[1] Appellant's rights with reference to venue are governed by section 16 of article XII of the state Constitution and upon a motion for change of venue by the corporation, the burden rests upon it to show that the action has not been brought in the county authorized by said section. (Pacific Bal Industries v. Northern Timber, Inc., 118 Cal. App. 2d 815, 826 [259 P.2d 465].) Said section 16 of the Constitution reads as follows:

"A corporation or association may be sued in the county where the contract is made or is to be performed, or where the obligation or liability arises, or the breach occurs; or in the county where the principal place of business of such corporation is situated, subject to the power of the court to change the place of trial as in other cases."

[2] In Liera v. Los Angeles Finance Co., 99 Cal. App. 2d 254, 258 [221 P.2d 737], it was held that "In considering an appeal from an order denying a motion for change of place of trial, for the purpose of the motion, the allegations of the complaint must be taken as true. (Coley v. Hecker, 206 Cal. 22 [272 P. 1045]; Yolo County Consolidated Water Co. v. Adamson, 22 Cal. App. 493 [135 P. 48].)" See also Rutherford v. New York Hanseatic Corp., 153 Cal. App. 2d 462, 464 [314 P.2d 560].

[3] In Hayutin v. Rudnick, 115 Cal. App. 2d 138, 141 [251 P.2d 707], it is said that the right to a change of the place of trial must be determined from the pleadings of record at the time a motion for a change is filed. [4] The affidavits filed herein by the defendant merely created a conflict with the allegations of the complaint as to the place where the contract was made. The trial court resolved this conflict in favor of plaintiff and a reviewing court will not interfere with its ruling. (Hayutin v. Rudnick, supra, p. 141; Ward Mfg. Co. v. Miley, 131 Cal. App. 2d 603, 611 [281 P.2d 343].) [164 Cal. App. 2d 123]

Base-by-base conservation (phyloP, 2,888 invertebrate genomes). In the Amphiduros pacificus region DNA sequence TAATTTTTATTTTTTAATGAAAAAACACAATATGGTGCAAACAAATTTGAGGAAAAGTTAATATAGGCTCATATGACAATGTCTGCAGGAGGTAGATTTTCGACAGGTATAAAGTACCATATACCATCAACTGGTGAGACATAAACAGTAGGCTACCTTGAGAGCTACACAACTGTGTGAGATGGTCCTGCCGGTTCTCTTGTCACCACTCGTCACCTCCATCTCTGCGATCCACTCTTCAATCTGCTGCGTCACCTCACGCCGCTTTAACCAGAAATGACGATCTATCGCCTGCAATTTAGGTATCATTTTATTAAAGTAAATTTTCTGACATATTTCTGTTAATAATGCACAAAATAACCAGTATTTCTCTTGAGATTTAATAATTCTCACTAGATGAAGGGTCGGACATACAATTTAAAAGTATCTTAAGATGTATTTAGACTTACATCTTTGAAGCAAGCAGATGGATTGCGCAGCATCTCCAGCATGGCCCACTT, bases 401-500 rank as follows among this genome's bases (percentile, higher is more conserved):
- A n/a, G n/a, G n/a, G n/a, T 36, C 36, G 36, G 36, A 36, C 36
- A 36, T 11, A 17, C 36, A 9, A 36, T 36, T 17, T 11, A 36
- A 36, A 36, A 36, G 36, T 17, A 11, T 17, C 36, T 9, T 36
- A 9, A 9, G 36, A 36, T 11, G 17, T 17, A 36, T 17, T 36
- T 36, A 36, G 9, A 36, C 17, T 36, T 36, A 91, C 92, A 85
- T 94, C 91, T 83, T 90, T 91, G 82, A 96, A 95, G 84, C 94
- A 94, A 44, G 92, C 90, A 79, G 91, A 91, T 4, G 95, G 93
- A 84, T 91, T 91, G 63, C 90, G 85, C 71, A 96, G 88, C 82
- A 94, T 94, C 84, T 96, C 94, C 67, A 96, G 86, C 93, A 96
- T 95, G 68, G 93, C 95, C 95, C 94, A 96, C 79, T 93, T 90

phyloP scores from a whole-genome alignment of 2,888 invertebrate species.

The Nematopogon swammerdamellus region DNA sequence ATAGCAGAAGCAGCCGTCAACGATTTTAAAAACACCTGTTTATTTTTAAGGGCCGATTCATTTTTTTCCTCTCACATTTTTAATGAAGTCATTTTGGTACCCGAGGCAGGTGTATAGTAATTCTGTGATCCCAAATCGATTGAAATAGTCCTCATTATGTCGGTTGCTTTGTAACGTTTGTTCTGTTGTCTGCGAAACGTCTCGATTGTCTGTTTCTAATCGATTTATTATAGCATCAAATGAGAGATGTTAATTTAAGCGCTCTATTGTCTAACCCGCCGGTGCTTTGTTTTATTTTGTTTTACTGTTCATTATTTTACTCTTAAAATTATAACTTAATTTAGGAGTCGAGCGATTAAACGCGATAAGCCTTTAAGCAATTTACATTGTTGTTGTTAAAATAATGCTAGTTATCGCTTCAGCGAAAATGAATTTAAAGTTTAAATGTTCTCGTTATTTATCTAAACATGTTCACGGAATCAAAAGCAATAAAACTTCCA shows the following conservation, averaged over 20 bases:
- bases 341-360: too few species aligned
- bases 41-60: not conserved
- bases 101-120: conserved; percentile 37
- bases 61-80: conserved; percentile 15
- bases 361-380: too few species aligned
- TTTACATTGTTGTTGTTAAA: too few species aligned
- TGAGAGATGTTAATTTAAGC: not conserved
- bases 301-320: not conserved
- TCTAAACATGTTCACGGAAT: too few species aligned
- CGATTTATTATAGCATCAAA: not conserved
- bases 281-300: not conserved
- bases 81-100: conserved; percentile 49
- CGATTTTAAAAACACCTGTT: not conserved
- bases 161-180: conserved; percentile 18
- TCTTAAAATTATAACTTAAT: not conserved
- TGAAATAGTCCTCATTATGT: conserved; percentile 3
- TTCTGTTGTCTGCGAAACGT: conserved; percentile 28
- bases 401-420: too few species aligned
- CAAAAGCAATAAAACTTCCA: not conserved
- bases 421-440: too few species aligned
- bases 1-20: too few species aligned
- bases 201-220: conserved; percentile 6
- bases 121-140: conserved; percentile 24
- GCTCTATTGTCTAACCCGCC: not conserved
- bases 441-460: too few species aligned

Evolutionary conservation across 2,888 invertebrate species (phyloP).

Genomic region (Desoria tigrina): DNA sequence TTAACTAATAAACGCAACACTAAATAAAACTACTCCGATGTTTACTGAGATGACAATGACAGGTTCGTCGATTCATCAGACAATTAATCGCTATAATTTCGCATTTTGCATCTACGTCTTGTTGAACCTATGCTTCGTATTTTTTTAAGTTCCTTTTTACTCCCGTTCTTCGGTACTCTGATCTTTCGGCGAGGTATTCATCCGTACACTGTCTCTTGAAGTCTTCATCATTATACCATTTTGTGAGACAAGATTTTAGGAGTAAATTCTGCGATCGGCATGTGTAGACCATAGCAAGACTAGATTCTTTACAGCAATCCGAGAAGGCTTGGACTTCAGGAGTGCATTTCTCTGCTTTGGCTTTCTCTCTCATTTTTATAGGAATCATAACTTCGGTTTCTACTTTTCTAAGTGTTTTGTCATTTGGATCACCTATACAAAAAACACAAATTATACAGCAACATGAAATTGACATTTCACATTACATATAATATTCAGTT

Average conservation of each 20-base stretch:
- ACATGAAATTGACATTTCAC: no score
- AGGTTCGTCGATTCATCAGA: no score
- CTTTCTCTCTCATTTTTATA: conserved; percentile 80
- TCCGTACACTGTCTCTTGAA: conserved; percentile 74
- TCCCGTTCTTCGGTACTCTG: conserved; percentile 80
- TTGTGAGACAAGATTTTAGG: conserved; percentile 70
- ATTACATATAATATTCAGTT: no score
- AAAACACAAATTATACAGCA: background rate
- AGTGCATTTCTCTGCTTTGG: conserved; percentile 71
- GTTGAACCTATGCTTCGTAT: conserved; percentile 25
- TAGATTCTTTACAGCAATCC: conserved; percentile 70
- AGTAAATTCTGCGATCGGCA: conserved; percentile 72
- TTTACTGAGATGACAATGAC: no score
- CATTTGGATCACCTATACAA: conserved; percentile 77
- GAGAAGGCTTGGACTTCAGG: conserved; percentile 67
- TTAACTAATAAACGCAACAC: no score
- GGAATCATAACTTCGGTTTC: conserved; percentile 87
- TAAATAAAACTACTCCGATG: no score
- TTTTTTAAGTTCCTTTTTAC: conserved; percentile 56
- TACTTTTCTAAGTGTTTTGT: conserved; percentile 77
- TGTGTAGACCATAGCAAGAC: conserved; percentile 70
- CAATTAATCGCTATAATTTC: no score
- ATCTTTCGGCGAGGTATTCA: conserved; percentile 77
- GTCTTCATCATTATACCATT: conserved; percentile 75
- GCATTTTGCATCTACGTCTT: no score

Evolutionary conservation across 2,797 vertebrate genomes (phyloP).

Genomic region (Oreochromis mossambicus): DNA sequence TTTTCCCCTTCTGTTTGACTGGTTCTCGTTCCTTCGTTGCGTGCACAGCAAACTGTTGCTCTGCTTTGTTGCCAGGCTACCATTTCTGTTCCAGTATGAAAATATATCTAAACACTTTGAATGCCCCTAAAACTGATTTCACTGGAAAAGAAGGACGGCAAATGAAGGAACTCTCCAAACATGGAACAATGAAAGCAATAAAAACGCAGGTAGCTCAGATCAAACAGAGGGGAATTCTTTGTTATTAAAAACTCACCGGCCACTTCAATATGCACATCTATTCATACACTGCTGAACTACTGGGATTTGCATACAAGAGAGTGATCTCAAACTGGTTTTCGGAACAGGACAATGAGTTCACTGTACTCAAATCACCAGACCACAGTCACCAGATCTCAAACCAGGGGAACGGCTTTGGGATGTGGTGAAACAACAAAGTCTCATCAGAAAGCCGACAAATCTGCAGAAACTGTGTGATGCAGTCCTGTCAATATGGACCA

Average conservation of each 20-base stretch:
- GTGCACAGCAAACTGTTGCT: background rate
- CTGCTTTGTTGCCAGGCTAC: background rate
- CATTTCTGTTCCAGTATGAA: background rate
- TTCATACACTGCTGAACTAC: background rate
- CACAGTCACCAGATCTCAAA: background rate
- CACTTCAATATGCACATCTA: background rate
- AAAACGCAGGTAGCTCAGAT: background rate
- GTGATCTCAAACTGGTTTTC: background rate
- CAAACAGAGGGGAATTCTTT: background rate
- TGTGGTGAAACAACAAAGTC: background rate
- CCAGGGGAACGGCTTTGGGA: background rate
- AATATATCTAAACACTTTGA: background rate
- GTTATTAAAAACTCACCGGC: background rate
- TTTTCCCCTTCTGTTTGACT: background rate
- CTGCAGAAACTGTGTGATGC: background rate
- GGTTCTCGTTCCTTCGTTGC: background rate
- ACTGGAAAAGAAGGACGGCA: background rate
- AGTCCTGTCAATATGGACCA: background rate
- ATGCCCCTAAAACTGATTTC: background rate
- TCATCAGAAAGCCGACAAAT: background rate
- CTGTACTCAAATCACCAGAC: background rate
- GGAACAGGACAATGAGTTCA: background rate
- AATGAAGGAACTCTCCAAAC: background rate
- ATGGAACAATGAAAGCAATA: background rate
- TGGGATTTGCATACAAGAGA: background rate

Appellant asserts that "The gravamen of all three causes of action sounds in tort and the injury having occurred in San Bernardino County, the appellant corporation was entitled to a change of venue to the county of its residence.

[5-7] In Eads v. Marks, 39 Cal. 2d 807, 811 [249 P.2d 257], it is held that it has been well established in this state that if the cause of action arises from a breach of a promise set forth in the contract, the action is ex contractu, but if it arises from a breach of duty growing out of the contract it is ex delicto; that where the cause of action arises from the breach of a contractual duty, the action is delictual notwithstanding that it also involves a breach of contract; that contractual negligence ordinarily gives rise to an action either on contract or in tort, and the injured party may at his election waive the contract and sue in tort; or waive the tort and base his action on the contract alone.

[8] In Peterson v. Sherman, 68 Cal. App. 2d 706, 711 [157 P.2d 863], it was held that in seeking a determination as to whether an action is one in contract or in tort, the general rule is that the character of the action is to be determined by the nature of the grievance rather than by the form of the pleading; that when it is not clear to which class the action belongs, it will ordinarily be construed in contract rather than in tort; and that the court must accept as true the allegations of the complaint.

[9a] In the instant case plaintiff bases his first cause of action on the breach of the contract in that defendant failed to cap the gas line ending in the water heater cabinet as specifically agreed in said contract, thereby alleging "a breach of a promise set forth in the contract." [10] In Jones v. Kelly, 208 Cal. 251, 255 [280 P. 942], it is said: